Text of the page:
The Colorado Board of Education recently started reviewing data requests to ensure the requests have a legitimate educational purpose and to verify that student data privacy and security requirements are being met.
Data brokers, data requestors unhappy.
Chalkbeat Colorado reported recently that not all parties who request student data are happy with the review and requirements set by the Colorado Board of Education.
Chalkbeat reports that parents and schools are still receiving full data sets,
“Officials at the Colorado Department of Education stress that districts and schools are receiving complete data sets, and that parents will be provided with comprehensive reports explaining how their students and schools are performing.”
Chalkbeat mentions that federal FERPA law requires some redaction,
“According to federal law, the state must redact data that could allow any person using reasonable measures, such as basic subtraction, to figure out how a particular student performed on a test.”
The new Colorado data privacy law (HB1423) does not require redaction above and beyond what FERPA already requires.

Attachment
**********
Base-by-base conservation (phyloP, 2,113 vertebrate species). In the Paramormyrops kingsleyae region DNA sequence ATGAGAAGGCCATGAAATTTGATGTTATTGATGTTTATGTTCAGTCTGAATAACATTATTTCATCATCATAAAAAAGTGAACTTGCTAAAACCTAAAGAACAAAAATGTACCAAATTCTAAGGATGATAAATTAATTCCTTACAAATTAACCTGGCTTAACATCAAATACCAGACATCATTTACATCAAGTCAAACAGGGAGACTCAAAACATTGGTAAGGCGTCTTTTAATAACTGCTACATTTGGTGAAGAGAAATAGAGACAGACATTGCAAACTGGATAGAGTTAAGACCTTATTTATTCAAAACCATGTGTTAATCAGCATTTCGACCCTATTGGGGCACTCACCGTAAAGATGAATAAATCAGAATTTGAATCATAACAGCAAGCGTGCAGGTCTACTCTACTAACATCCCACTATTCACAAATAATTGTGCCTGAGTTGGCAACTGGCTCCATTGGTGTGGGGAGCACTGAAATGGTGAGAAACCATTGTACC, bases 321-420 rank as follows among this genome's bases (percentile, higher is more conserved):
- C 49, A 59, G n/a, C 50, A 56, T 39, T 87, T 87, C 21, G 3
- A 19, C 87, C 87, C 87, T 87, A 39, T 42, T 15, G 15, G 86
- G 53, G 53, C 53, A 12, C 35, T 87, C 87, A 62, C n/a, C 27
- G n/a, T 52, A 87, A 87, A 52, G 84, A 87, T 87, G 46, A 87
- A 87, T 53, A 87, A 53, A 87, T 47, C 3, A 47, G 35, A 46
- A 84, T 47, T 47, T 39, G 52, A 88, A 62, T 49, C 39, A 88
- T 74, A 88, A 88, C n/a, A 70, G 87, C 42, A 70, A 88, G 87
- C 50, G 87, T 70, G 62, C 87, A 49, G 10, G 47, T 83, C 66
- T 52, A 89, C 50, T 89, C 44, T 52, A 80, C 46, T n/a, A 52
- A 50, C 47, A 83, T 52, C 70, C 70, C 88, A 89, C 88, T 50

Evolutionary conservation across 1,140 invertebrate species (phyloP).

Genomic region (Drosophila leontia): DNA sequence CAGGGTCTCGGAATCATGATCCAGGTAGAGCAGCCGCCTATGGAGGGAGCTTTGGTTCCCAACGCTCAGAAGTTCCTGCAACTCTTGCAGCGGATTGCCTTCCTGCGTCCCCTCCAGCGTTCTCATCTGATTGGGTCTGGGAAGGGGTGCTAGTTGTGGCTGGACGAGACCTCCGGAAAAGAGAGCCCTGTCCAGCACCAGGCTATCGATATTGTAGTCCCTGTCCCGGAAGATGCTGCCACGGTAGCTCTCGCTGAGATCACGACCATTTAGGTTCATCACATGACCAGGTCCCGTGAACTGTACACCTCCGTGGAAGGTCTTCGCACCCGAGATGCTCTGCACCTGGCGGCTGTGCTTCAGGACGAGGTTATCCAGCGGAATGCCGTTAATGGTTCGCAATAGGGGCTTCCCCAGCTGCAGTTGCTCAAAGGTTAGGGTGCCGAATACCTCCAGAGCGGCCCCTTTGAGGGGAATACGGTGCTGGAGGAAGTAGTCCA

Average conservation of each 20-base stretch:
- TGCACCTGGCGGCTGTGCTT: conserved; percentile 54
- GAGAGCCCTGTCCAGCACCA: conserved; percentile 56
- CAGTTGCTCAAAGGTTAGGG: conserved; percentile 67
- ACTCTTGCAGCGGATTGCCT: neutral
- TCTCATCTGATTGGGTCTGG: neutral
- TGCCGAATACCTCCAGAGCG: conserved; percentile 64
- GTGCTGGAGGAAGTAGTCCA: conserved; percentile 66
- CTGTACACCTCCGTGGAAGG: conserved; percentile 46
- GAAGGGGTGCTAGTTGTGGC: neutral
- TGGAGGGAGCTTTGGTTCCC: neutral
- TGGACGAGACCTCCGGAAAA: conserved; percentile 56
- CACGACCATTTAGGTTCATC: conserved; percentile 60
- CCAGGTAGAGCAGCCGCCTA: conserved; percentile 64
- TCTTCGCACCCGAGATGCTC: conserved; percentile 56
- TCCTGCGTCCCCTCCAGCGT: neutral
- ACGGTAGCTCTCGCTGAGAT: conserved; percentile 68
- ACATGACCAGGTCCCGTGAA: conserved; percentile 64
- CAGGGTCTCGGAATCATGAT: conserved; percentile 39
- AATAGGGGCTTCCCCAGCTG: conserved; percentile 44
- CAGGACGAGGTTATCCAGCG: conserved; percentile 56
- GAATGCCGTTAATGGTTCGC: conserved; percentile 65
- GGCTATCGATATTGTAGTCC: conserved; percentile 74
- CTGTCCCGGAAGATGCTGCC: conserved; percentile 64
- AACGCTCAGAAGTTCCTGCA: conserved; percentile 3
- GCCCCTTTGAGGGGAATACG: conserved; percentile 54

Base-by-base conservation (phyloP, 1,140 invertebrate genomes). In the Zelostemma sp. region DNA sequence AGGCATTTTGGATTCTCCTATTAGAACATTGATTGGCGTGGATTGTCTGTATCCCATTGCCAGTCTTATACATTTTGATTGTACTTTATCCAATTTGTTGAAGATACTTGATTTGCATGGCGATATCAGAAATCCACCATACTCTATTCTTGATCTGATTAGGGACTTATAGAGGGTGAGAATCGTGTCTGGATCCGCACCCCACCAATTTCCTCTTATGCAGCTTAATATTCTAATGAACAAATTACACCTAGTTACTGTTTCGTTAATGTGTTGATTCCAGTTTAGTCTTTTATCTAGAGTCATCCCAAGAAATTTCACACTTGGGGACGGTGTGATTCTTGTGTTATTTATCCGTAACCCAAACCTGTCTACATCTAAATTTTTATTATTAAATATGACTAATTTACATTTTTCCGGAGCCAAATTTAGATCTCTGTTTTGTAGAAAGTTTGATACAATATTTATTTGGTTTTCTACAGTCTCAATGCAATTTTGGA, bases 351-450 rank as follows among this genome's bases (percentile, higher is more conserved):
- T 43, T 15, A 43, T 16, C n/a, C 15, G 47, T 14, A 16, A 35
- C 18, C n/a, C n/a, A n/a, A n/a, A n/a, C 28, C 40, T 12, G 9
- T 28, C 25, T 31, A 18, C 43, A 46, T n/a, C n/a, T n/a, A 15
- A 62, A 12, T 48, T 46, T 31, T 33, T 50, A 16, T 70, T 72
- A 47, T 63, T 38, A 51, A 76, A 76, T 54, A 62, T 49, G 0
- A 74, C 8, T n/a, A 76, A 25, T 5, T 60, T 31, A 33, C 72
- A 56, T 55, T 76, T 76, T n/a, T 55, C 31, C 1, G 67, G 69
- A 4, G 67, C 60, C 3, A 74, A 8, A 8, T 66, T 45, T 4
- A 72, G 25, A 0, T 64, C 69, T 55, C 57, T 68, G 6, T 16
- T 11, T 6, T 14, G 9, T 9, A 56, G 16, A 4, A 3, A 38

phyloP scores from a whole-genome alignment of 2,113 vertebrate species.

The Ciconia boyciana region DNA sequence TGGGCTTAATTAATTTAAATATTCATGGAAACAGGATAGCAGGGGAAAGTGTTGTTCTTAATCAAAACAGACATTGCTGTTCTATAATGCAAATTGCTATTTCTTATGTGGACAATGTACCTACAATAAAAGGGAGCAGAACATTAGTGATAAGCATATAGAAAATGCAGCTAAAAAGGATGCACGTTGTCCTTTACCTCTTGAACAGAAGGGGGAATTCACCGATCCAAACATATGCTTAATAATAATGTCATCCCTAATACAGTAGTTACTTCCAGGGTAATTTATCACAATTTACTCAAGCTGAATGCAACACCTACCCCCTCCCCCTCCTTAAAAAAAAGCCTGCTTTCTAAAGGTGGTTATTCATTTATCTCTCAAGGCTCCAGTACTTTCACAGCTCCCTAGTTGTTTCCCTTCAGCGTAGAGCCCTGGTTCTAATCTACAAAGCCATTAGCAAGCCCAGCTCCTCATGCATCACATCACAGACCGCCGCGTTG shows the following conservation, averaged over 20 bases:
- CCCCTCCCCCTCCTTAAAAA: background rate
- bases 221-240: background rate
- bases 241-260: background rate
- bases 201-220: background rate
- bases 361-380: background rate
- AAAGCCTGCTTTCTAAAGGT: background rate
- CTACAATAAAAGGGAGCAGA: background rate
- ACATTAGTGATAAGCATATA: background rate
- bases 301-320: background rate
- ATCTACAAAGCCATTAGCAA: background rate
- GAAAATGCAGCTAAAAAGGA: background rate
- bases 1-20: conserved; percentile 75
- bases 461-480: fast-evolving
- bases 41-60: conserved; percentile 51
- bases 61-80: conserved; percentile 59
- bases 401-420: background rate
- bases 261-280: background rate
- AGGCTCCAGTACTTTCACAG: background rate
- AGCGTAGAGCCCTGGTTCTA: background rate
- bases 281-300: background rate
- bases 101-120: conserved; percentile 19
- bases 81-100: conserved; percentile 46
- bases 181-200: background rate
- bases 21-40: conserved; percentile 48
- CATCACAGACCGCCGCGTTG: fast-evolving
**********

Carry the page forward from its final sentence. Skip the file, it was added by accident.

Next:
However, the Colorado Freedom of Information Coalition today reported on the redaction of small n size, and the requirement of the state board to review data requests. CFIC’s report included a quote from Colorado Children’s Campaign,
“We’re concerned about the impact this could have on academic educational research,” said Sarah Hughes, research director at the Colorado Children’s Campaign. “Politicizing this process seems a bit out of the ordinary based on other states I’ve looked at.”
Parents wonder why these organizations requesting children’s data oppose being independently reviewed. Do they oppose having to adhere to state and federal law?
If organizations and nonprofit groups are concerned about masking datasets with small n values, and losing public accountability, why can’t they employ something as simple as reporting the range (highest, lowest), median, mean, and s.d. for grade-level test scores without the proficiency bands? This would allow one to compare schools, would provide public accountability data for the small number of schools affected, while maintaining FERPA privacy.
EG: Scores on PARCC test for small n size group
Certainly these organizations requesting student data understand and respect the need to protect children’s privacy and would not be opposed to publicly posting data sharing agreements, contracts about what data they receive, how they are using and analyzing it, who they are sharing it with. And since data is money, perhaps they should be reporting income, paying taxes on the student data they receive.
One final thought: Whose data is it anyway? Did anyone bother asking the student or the parent?